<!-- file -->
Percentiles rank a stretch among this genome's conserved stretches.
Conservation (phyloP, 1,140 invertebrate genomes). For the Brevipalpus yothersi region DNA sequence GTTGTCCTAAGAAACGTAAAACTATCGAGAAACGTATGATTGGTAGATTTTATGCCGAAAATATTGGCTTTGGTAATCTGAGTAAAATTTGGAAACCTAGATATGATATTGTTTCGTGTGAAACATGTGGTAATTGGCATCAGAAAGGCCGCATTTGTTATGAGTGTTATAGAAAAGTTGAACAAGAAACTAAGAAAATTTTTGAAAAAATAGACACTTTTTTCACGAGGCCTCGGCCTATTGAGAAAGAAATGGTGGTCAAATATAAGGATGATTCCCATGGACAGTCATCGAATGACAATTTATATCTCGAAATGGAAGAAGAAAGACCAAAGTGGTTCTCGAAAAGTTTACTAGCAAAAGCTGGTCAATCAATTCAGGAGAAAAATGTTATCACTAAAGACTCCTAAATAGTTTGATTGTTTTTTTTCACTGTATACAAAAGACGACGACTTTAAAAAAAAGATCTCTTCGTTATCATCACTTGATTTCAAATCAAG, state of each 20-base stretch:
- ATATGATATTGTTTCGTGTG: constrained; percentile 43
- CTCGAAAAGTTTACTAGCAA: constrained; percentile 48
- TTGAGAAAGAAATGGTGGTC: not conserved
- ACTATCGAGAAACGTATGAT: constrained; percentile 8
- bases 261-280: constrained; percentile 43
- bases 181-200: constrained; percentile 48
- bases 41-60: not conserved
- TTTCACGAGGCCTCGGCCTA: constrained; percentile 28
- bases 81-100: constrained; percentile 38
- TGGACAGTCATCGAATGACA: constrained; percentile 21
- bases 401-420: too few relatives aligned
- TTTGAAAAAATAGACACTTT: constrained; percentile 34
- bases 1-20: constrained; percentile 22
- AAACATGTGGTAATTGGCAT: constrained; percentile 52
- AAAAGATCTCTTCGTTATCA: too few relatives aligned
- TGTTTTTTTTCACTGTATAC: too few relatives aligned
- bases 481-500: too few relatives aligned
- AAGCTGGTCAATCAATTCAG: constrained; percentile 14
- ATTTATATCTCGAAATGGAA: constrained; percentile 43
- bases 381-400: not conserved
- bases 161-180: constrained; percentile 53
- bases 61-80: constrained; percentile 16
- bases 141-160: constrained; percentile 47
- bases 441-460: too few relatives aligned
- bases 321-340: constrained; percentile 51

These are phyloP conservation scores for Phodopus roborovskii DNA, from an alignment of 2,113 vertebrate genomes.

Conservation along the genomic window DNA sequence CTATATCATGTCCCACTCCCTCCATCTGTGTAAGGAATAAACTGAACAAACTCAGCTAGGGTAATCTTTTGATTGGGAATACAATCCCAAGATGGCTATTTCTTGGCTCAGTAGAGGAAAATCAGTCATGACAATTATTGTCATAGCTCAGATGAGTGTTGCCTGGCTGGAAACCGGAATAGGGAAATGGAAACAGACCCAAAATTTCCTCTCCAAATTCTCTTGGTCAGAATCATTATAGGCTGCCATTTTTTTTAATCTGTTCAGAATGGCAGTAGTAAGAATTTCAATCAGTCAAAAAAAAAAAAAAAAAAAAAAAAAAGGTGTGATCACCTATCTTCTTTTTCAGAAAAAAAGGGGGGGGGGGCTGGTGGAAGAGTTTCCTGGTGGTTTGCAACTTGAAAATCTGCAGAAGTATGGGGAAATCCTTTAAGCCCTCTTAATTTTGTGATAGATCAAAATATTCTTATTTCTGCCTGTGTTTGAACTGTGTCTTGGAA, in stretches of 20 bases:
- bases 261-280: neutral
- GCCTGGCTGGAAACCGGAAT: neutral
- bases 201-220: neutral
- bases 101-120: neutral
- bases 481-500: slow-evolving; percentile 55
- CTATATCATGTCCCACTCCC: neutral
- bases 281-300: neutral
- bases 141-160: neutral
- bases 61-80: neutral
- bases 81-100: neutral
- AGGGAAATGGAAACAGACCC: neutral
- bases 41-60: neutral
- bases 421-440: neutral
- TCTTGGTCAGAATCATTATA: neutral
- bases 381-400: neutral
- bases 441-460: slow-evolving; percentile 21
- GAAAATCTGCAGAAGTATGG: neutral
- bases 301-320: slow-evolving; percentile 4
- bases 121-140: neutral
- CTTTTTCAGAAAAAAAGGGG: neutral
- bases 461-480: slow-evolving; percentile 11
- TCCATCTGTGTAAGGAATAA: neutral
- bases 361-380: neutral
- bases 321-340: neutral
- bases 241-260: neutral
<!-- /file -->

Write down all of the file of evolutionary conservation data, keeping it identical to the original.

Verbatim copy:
Percentiles rank a stretch among this genome's conserved stretches.
Conservation (phyloP, 1,140 invertebrate genomes). For the Brevipalpus yothersi region DNA sequence GTTGTCCTAAGAAACGTAAAACTATCGAGAAACGTATGATTGGTAGATTTTATGCCGAAAATATTGGCTTTGGTAATCTGAGTAAAATTTGGAAACCTAGATATGATATTGTTTCGTGTGAAACATGTGGTAATTGGCATCAGAAAGGCCGCATTTGTTATGAGTGTTATAGAAAAGTTGAACAAGAAACTAAGAAAATTTTTGAAAAAATAGACACTTTTTTCACGAGGCCTCGGCCTATTGAGAAAGAAATGGTGGTCAAATATAAGGATGATTCCCATGGACAGTCATCGAATGACAATTTATATCTCGAAATGGAAGAAGAAAGACCAAAGTGGTTCTCGAAAAGTTTACTAGCAAAAGCTGGTCAATCAATTCAGGAGAAAAATGTTATCACTAAAGACTCCTAAATAGTTTGATTGTTTTTTTTCACTGTATACAAAAGACGACGACTTTAAAAAAAAGATCTCTTCGTTATCATCACTTGATTTCAAATCAAG, state of each 20-base stretch:
- ATATGATATTGTTTCGTGTG: constrained; percentile 43
- CTCGAAAAGTTTACTAGCAA: constrained; percentile 48
- TTGAGAAAGAAATGGTGGTC: not conserved
- ACTATCGAGAAACGTATGAT: constrained; percentile 8
- bases 261-280: constrained; percentile 43
- bases 181-200: constrained; percentile 48
- bases 41-60: not conserved
- TTTCACGAGGCCTCGGCCTA: constrained; percentile 28
- bases 81-100: constrained; percentile 38
- TGGACAGTCATCGAATGACA: constrained; percentile 21
- bases 401-420: too few relatives aligned
- TTTGAAAAAATAGACACTTT: constrained; percentile 34
- bases 1-20: constrained; percentile 22
- AAACATGTGGTAATTGGCAT: constrained; percentile 52
- AAAAGATCTCTTCGTTATCA: too few relatives aligned
- TGTTTTTTTTCACTGTATAC: too few relatives aligned
- bases 481-500: too few relatives aligned
- AAGCTGGTCAATCAATTCAG: constrained; percentile 14
- ATTTATATCTCGAAATGGAA: constrained; percentile 43
- bases 381-400: not conserved
- bases 161-180: constrained; percentile 53
- bases 61-80: constrained; percentile 16
- bases 141-160: constrained; percentile 47
- bases 441-460: too few relatives aligned
- bases 321-340: constrained; percentile 51

These are phyloP conservation scores for Phodopus roborovskii DNA, from an alignment of 2,113 vertebrate genomes.

Conservation along the genomic window DNA sequence CTATATCATGTCCCACTCCCTCCATCTGTGTAAGGAATAAACTGAACAAACTCAGCTAGGGTAATCTTTTGATTGGGAATACAATCCCAAGATGGCTATTTCTTGGCTCAGTAGAGGAAAATCAGTCATGACAATTATTGTCATAGCTCAGATGAGTGTTGCCTGGCTGGAAACCGGAATAGGGAAATGGAAACAGACCCAAAATTTCCTCTCCAAATTCTCTTGGTCAGAATCATTATAGGCTGCCATTTTTTTTAATCTGTTCAGAATGGCAGTAGTAAGAATTTCAATCAGTCAAAAAAAAAAAAAAAAAAAAAAAAAAGGTGTGATCACCTATCTTCTTTTTCAGAAAAAAAGGGGGGGGGGGCTGGTGGAAGAGTTTCCTGGTGGTTTGCAACTTGAAAATCTGCAGAAGTATGGGGAAATCCTTTAAGCCCTCTTAATTTTGTGATAGATCAAAATATTCTTATTTCTGCCTGTGTTTGAACTGTGTCTTGGAA, in stretches of 20 bases:
- bases 261-280: neutral
- GCCTGGCTGGAAACCGGAAT: neutral
- bases 201-220: neutral
- bases 101-120: neutral
- bases 481-500: slow-evolving; percentile 55
- CTATATCATGTCCCACTCCC: neutral
- bases 281-300: neutral
- bases 141-160: neutral
- bases 61-80: neutral
- bases 81-100: neutral
- AGGGAAATGGAAACAGACCC: neutral
- bases 41-60: neutral
- bases 421-440: neutral
- TCTTGGTCAGAATCATTATA: neutral
- bases 381-400: neutral
- bases 441-460: slow-evolving; percentile 21
- GAAAATCTGCAGAAGTATGG: neutral
- bases 301-320: slow-evolving; percentile 4
- bases 121-140: neutral
- CTTTTTCAGAAAAAAAGGGG: neutral
- bases 461-480: slow-evolving; percentile 11
- TCCATCTGTGTAAGGAATAA: neutral
- bases 361-380: neutral
- bases 321-340: neutral
- bases 241-260: neutral